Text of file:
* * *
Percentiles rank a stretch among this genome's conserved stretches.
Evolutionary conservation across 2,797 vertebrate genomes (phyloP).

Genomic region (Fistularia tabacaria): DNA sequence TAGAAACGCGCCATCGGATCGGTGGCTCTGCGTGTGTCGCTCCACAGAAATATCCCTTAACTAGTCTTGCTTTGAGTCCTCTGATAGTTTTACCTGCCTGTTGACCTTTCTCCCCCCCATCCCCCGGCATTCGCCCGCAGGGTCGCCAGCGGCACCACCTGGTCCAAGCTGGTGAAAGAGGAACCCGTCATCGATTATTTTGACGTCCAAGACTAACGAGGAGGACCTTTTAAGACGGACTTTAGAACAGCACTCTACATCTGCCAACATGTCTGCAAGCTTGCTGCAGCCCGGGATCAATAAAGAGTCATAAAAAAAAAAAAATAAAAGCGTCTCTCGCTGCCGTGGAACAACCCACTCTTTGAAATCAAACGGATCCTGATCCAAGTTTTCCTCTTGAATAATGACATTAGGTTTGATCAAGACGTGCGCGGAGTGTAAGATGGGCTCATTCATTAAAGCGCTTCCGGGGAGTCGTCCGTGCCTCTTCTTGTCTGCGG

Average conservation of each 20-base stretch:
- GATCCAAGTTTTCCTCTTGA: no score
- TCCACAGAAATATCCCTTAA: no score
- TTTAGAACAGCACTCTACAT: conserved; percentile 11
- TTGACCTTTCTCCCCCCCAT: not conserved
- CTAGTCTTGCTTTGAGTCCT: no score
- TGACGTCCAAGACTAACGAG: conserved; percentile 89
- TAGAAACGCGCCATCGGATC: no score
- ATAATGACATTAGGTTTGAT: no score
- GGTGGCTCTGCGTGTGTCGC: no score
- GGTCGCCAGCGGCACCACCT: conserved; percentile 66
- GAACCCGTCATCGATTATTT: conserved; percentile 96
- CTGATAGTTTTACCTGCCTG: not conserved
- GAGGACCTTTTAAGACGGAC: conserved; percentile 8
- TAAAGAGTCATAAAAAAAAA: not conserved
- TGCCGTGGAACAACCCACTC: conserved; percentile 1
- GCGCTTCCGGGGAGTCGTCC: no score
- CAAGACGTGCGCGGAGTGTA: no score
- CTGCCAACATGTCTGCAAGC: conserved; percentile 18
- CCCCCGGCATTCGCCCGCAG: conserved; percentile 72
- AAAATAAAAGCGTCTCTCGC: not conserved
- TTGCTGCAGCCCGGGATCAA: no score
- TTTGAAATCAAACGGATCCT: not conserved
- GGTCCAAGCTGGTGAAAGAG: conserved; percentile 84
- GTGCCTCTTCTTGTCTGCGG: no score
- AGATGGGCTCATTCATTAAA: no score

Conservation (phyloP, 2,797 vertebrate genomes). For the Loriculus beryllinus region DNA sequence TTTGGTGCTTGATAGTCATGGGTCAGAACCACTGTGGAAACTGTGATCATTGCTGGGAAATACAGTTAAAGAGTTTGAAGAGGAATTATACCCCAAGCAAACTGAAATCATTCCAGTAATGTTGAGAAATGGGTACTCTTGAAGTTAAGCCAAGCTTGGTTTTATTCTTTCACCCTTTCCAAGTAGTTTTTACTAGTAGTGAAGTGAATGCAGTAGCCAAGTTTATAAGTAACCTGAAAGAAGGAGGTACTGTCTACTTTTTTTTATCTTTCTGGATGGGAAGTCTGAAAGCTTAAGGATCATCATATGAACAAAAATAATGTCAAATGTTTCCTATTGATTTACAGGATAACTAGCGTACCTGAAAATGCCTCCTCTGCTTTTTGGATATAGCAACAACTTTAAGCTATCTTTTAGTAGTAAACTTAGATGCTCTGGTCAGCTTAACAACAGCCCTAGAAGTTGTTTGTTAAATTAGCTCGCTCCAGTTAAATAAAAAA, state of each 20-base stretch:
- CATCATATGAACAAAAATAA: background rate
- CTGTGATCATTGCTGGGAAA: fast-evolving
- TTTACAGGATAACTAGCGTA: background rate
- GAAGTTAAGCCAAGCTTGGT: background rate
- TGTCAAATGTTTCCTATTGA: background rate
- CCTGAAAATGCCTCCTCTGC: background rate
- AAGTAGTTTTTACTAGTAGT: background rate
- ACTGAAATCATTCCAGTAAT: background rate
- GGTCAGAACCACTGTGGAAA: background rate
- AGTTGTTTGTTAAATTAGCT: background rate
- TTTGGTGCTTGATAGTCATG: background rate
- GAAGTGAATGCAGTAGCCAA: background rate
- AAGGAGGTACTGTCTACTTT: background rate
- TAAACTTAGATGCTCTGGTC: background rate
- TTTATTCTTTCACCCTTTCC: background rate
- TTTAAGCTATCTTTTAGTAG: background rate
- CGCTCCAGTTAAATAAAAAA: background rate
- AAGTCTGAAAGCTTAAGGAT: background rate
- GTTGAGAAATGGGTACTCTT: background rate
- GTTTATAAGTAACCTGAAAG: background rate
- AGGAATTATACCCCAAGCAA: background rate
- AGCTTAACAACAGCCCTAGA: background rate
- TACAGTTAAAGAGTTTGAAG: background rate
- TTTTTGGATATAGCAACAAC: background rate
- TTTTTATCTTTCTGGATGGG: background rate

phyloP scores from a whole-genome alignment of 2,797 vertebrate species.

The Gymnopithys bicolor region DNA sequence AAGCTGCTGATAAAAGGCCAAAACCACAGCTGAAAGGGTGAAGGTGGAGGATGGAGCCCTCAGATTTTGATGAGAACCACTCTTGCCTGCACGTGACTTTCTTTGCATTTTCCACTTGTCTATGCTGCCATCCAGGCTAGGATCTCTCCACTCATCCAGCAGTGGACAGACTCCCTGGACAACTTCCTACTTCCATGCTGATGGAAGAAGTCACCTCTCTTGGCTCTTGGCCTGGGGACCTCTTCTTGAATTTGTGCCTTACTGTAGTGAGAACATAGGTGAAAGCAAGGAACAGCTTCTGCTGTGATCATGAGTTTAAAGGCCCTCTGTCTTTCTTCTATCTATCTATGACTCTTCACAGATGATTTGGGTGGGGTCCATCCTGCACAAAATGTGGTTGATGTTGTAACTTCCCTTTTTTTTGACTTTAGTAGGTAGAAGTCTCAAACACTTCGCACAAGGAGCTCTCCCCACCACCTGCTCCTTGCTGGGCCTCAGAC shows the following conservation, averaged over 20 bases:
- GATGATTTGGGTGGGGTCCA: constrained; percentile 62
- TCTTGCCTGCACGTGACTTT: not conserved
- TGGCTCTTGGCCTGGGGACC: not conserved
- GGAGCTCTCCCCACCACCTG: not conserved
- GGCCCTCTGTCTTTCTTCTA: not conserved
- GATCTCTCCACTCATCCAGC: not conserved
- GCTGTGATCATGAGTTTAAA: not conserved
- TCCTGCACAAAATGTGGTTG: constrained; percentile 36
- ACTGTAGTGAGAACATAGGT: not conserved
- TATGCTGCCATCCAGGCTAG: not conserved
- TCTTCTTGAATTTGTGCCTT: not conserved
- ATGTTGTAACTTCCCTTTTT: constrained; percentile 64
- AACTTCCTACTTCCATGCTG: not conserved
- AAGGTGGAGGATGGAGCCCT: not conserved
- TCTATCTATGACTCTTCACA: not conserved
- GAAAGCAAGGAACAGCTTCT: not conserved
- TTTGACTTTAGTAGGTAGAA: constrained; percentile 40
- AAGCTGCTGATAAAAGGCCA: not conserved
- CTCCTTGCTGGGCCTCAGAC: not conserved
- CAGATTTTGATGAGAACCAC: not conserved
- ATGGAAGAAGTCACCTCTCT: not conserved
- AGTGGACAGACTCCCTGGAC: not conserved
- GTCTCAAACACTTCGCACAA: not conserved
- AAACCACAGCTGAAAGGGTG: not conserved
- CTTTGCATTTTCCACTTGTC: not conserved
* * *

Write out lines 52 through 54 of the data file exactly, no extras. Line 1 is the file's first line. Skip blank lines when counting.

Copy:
- AGCTTAACAACAGCCCTAGA: background rate
- TACAGTTAAAGAGTTTGAAG: background rate
- TTTTTGGATATAGCAACAAC: background rate